The Bodyguard (2004) Movie Review

Apparently writer/director/star Mum Jokmok thought the only way to follow up on the success of “Ong Bak” was to make a film completely unlike it. The result: an unrestrained action/comedy embolden by a big budget, extreme wireworks, and outlandish action scenes. To pull it off, first-time director Jokmok casts himself as too-cool-for-school professional bodyguard Wongkom. As the movie opens, Wongkom fails to safeguard his employer’s life. Not a big shock, considering how Wongkom was (in the service of comedy) tossing the client around like a beanbag during a gunfight.

Wongkom is grief stricken over the loss, but the client’s son isn’t having any of it — he fires Wongkom. When it’s revealed that the son has inherited his father’s company, he too becomes the target of assassins. By a series of wacky circumstances, the son ends up in a poor neighborhood where a bickering family reluctantly cares for him. There, he falls in love with the family’s Tomboy daughter, Pok (Pumwaree Yodkamol), and learns what it means not to have money and to be a good person and all that other feel-good stuff.

“The Bodyguard” comes with English subtitles, but most people unfamiliar with the Thai language and its culture will be missing out on a lot of peripheral stuff. Also, the English subtitles often conflict with the original dialogue, most of which were probably made up on the spot by the movie’s cast, which is itself made up of comedians and well-known Thai faces in cameo roles.

But anyway, getting back to our movie:

Meanwhile, the recently fired Wongkom has gotten himself a one-way ticket to a mental institution thanks to another long gunfight and a well-placed bowl. The word ludicrous and unbelievable comes to mind, but that’s not a surprise because “The Bodyguard” was obviously envisioned as a gag from the very beginning. The film is full of highly stylized gun battles that mimic the style of John Woo. White doves even make an appearance at one point. Unfortunately these big gun battles aren’t very exciting, marred by length (they just keep going and going) and in-your-face gags that wink too much at the audience. A little more subtlety and less ham fisted stabs at broad comedy would have done wonders.

What the film does excel at is little joke nuggets from the various cameos, including a couple of father-son hitman team and one of the main villain’s bodyguards, who can’t quite grasp the concept of discretion. In another scene, a bad guy questions why the police want to speak to his boss. As it turns out, the bad guy had reason to be concern, especially since his boss talks in what sounds like a string of senseless vowels. Another gag concerns a van full of SWAT commandos that doesn’t quite make it to a hostage standoff.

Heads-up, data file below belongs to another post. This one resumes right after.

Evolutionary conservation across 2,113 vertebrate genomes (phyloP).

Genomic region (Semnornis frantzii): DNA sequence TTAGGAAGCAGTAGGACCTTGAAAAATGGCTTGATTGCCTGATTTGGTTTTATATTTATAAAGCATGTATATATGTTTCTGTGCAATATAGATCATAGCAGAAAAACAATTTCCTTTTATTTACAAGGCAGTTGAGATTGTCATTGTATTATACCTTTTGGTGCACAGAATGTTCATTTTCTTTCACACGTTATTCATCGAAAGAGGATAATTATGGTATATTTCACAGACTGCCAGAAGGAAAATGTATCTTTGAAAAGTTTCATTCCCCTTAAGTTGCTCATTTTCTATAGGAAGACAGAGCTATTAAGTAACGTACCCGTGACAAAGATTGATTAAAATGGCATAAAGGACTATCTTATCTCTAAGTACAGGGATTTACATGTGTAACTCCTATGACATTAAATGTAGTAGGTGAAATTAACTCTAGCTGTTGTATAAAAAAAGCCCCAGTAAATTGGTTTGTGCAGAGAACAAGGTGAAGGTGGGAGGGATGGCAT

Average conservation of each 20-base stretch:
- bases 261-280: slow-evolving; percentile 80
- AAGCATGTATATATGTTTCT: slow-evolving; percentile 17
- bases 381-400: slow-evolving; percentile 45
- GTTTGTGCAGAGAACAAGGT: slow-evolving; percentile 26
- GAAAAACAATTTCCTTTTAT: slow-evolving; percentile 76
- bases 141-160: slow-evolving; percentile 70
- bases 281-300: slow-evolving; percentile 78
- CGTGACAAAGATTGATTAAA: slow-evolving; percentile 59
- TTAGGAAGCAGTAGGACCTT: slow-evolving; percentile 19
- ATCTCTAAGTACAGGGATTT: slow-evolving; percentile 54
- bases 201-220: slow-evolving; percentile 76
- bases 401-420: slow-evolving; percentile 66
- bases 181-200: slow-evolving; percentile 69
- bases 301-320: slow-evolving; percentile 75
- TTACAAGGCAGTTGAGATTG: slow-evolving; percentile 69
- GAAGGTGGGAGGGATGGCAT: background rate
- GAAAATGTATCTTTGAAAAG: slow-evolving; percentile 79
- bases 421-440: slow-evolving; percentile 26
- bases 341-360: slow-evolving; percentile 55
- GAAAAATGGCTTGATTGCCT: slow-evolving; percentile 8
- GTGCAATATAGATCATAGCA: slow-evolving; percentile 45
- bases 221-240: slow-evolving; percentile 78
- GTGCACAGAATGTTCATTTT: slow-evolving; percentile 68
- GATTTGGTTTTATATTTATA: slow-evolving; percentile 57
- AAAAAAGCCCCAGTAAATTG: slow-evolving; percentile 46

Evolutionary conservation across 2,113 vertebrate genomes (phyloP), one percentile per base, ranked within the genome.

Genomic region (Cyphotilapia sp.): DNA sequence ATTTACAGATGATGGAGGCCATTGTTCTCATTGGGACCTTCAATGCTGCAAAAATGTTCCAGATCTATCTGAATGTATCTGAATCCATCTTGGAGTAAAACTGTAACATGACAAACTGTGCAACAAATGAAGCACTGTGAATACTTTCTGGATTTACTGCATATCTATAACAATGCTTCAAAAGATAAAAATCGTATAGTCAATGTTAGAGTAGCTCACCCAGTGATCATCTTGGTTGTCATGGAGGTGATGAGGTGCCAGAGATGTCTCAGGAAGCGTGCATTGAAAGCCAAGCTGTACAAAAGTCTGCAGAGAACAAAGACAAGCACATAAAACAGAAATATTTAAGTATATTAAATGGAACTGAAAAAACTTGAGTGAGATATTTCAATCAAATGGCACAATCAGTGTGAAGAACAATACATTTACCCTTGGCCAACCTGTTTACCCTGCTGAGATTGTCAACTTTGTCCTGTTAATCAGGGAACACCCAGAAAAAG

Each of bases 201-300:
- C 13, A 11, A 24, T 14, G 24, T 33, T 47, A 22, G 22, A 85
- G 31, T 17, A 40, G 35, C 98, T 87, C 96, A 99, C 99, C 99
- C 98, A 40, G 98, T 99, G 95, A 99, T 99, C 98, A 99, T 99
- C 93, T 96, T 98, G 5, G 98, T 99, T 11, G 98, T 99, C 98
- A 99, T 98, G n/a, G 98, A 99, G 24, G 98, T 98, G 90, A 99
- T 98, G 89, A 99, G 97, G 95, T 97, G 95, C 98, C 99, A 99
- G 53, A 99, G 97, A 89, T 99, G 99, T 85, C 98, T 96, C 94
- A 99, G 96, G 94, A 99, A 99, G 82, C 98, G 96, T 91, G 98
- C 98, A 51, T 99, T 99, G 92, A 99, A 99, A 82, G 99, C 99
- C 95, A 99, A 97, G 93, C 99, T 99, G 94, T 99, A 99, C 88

For those wondering where Phanom Yeerum (aka Tony Ja), the Muay Thai star of “Ong Bak”, fits into all this overblown madness, they should skip to the supermarket hostage sequence. It’s a very brief appearance and Ja’s scenes are the only ones in the entire movie that doesn’t have wireworks in them. Fans of Ja should note that it’s a very, very brief appearance indeed. Although seeing Ja deliver a flying knee kick to a goon is a treat indeed, it just makes us wish the film had taken its action more seriously and stop winking at us between gunshots already.

“The Bodyguard” opens strong, but sinks badly in the middle. The script is burdened by a poorly conceived love story between Pok/Chonchai, and watching two mediocre actors trying desperately to scrape chemistry together was painful. Jokmok even throws in a multi-car accident out of nowhere to break the monotony of all the unconvincing “love glances” between the actors. For about 30 minutes in the middle, everything basically comes to a screeching halt, just so the film can indulge in its teenybopper romance. Can you say: Desperately catering to the giggling 13-year old demographics?

The film does salvage things somewhat in the end, but once again first-time writer/director Jokmok fails to understand the concept of moderation. The final battles, between Wongkom and the villain’s gang of martial arts bodyguards in a warehouse, seems to go on forever, even well after the gag has fallen flat. “The Bodyguard” works as a comedy, but only if you’re not too demanding of it. It’s dramatic moments fall harder than our hero, who looks every bit like a man in his ’40s, complete with a gut and jiggling naked buttocks.

Mum Jokmok (director) / Mum Jokmok (screenplay)
CAST: Mum Jokmok …. Wongkom
Phanom Yeerum (Tony Ja) …. Pumwaree
Yodkamol …. Pok

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